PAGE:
From Russia Without Love

Carl Weinschenk

This piece, which ran in The New York Times Week in Review section, raises an interesting point that often is overlooked. The Internet is a borderless network that is largely impervious to government administration. For that reason, illegal or unscrupulous activity that is the norm in one country can infect the global online community.

 

The most glaring example is Russia, which is a hotbed of cyber criminality. This includes scams of every sort and most likely, attacks this spring on Estonian governmental websites by hackers upset about the removal of a World War II memorial from a public square in Tallinn, the capital.

 

The affinity for such activity -- particularly the scams aimed at making money -- is a product of the long Russian tradition of paying little heed to laws and regulation. They are considered to be tools of exploitation and control and are poorly enforced, the story says. This attitude is a feature of Russia life. Instead of earning a living wage, for instance, people are paid low salaries with the expectation that they will finagle what they need through a variety of under-the-table maneuvers. In the Internet age, these evasions easily are exported. Indeed, the writer points out that a source of much online criminality now is Brighton Beach, in Brooklyn, New York. This is the first stop in America for many Russian immigrants.

 

This story in The Washington Post validates how dire the situation is in Russia. The story says that an Internet business in St. Petersburg called The Russian Business Network is a hub of criminal online activity, including child pornography, spamming and ID theft. Indeed, the story says that about one-half of phishing incidents last year used the organization's computers.

 

The piece describes a process for getting in touch with the group that sounds like an online version of a back alley criminal rendezvous. The group has no website.Those wishing to make contact must use instant messaging or "obscure, Russian-language" forums. Commentary in the story echoes the New York Times' piece in its opinion that cybercrime thrives in nations with lower regard for the law.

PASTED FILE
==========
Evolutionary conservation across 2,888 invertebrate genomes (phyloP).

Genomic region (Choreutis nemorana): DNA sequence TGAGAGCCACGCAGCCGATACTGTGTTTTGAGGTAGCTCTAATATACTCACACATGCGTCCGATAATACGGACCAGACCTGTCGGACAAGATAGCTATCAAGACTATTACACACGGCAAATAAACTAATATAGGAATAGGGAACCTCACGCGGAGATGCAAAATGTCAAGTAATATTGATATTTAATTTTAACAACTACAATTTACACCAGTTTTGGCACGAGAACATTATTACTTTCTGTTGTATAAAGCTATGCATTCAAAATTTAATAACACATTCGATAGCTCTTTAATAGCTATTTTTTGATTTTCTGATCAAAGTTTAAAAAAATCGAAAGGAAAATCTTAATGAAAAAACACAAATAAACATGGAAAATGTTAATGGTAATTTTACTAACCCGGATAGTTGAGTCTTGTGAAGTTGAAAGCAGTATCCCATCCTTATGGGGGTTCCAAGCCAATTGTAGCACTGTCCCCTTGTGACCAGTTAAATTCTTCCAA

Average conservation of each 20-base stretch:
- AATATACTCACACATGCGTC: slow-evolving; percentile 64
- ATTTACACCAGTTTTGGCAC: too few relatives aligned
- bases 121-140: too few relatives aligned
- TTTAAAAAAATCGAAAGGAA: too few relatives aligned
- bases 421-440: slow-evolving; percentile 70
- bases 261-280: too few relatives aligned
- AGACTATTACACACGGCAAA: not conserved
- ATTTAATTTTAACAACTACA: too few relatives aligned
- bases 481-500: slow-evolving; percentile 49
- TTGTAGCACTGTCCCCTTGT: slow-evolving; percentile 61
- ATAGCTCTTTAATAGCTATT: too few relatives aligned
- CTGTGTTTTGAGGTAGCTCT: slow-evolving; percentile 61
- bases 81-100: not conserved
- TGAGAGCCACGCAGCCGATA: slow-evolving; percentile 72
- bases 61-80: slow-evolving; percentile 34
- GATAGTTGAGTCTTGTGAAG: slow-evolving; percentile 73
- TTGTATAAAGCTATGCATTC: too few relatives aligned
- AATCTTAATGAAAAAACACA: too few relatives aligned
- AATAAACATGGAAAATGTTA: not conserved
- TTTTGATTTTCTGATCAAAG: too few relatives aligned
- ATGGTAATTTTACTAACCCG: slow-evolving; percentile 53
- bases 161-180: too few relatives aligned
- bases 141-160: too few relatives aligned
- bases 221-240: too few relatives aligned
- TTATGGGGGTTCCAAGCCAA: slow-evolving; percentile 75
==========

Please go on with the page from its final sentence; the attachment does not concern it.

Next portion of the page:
Interpol, an international crime-fighting agency, certainly sees the dimensions of the problem. Last month, the organization suggested that global and regional cybercrime centers should be established to respond quickly to online emergencies. The organization is based in France and has 186 member countries. The Toronto Globe and Mail reports that the Secretary-General of Interpol said cybercrime is too great for the G-8 or the Council of Europe to handle alone. The proposed centers would coordinate training, investigations and information management on cyber criminality.

 

A related threat in the modern, borderless world is cyber-terrorism. This writer at Online Legal Info lays out the problem and makes suggestions on how to curb it. The ideas are good and certainly can help stop hackers and scam artists. The writer says that companies need to determine their level of risk and identify their vulnerabilities. They should run tests and deploy a layered, defense in-depth security strategy. It is important to backup data regularly and store it off-site. Companies should change passwords often, delete questionable e-mails, limit access to computers and other resources, and keep security software up to date.

 

It will be impossible to stop attacks from the outer reaches of the Internet. What could help experts, however, is a keen awareness of where attacks are most likely to come from. This will make help them more effectively fight the bad guys and enable them to work reach out to local officials.



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